In view of its anti-mycobacterial activity, it has also been tried on other conditions caused by mycobacteria such as tuberculous laryngitis.[8]

Collection and preprocessing − processing − extraction

Fruits plucked by climbing up to the tree or using long sticks with sickle tied to it. Fruits are peeled by knife and seed s are washed in water, and dried in sun.Seeds are decorticated by millet,hand hammers or by decoricator. Kernels yields 43% oil in ghani. Also crushed in expeller and rotary.Extracted oil is stored in Zinc barrels and exported[9]

Properties and fatty acid composition

The crude oil is of pale greenish-brown tinged. The oil can be easily into white, watery oil. The oil contains three cyclopentene fatty acids.

Table:fatty acid composition of oil[10]
Acid hy.kurzil H. wightiana H. odorata
Hydnocarpic acid 23.೦ 22.9 ..
Chaulmoogri acid 19.6 35.0 ..
Gloric acid 25.1 12.8 ..
Lower cyclic homologues 0.3 4.6 ..
Myristic acid(C14:0) 0.6 0.8 0.4
Palmitic acid(C16:0) 8.4 5.6 11.8
Stearic acidC18:0) 1.6 4.7 ..
Palmitoleic acid(C16:1) 6.0 0.5
Oleic acid(C18:1) 5.4 3.6 21.8
Linoleic acid(C18:2) 1.6 1.8 29.3
Linolenic acid(C18:3) .. .. 31.2

The oil is used up to 15% in medicated soap .The oil is used internally and externally in leprocy treatment and skin diseases also.

Table of physical properties of oil[11]

properties Range
Refractive Index, at 400C 1.472-1.476
Iodine Value 98-103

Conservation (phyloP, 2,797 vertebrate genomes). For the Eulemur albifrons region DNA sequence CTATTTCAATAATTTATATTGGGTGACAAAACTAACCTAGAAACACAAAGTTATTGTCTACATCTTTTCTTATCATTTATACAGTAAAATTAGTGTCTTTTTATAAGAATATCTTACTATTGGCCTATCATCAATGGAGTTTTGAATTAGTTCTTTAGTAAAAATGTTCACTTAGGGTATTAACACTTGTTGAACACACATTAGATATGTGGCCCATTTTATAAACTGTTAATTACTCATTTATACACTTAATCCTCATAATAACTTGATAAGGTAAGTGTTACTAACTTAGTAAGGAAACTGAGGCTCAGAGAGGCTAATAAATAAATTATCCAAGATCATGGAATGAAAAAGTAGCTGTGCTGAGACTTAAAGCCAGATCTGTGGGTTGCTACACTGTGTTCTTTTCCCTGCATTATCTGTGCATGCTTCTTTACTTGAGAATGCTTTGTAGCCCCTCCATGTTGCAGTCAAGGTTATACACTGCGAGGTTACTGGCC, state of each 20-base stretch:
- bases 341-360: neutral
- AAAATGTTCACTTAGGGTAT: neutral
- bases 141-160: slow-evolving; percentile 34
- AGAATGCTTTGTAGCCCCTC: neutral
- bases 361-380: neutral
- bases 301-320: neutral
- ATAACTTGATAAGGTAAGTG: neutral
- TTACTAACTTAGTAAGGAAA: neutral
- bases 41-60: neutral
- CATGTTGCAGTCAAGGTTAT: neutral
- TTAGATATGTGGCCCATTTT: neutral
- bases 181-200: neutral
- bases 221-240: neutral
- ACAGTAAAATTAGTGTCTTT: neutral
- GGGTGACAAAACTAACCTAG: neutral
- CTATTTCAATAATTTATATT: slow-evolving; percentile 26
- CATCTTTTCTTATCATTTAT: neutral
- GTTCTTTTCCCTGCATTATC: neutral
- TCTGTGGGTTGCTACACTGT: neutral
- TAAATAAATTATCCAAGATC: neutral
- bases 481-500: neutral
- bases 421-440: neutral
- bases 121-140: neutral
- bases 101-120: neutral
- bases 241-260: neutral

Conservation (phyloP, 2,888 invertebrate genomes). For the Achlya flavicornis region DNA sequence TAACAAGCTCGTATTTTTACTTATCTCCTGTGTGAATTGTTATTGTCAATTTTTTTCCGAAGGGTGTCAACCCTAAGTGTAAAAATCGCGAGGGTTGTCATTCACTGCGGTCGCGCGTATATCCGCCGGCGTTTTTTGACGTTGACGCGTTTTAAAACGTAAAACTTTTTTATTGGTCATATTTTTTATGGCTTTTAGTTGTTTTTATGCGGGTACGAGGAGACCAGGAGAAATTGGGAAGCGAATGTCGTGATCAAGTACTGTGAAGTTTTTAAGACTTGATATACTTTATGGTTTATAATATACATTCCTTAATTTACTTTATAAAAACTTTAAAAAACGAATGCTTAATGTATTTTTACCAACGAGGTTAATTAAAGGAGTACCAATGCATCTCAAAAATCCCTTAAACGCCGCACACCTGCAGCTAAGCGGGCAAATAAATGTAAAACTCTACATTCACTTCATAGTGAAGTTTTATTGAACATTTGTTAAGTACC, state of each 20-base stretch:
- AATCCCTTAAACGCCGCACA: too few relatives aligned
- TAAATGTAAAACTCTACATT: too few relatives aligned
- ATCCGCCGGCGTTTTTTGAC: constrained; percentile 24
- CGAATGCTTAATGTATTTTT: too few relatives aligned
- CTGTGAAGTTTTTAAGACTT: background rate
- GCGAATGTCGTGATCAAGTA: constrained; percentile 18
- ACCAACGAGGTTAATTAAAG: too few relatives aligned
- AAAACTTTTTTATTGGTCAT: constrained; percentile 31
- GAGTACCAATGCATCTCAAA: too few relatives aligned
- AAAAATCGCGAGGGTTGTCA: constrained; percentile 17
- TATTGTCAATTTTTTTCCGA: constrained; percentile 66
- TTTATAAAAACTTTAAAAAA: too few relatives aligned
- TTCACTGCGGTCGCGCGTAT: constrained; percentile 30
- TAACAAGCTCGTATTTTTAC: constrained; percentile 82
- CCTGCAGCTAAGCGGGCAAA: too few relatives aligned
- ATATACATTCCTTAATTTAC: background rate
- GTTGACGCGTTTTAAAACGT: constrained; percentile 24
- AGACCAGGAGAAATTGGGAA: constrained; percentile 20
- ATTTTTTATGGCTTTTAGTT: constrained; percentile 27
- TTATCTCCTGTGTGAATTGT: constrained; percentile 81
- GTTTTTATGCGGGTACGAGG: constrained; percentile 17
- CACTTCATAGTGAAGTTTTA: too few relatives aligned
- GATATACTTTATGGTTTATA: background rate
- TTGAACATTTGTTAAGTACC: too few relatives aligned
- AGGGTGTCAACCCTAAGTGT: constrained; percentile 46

Saponification value 198-204
Acid value Max. 25.0%
Melting Point
Specific Gravity25/250C,at 0.950-.960

Uses of oil

  • Employed internally and externally in the treatment of skin diseases, scrofula, rheumatism, eczema, also in leprosy, as a counter-irritant for bruises, sprains, etc., and sometimes applied to open wounds and sores. Also used in veterinary practice. Dose of oil, 5 or 10 to 60 minims. Gynocardia Ointment, I.C.A.[12]
  • Chaulmoogra is used in the treatment of skin diseases such as eczema. It is also used for bruises, sprains, sores, wounds, and scrofula. Chaulmoogra is sometimes used in the cosmetics industry to even the pigmentation of the skin.[13]
  • Despite serious safety concerns, people put chaulmoogra powder, oil, emulsion, or ointment on the skin to treat skin problems including psoriasis and eczema. Chaulmoogra is given intravenously (by IV) for leprosy. This is not surprising since the first drugs used for treating leprosy used chemicals found in chaulmoogra seeds.[14]
  • This oil is thought to possess antibacterial properties and has been used for ages for treating various health conditions, including eczema, skin inflammations, sprains, arthritis and bruises. In addition, chaulmoogra oil may be included as an active ingredient in several lotions, creams, balms, ointment, massage oil, lip balm as well as balm formulations for wound care.[15]
  • The oil is used to make soaps with a musk-like odor[9]

See also


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  9. ^ a b SEA HandBook, 2009 by the Solvent Extractors' Association Of India
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External links

  • Pubs.acs.org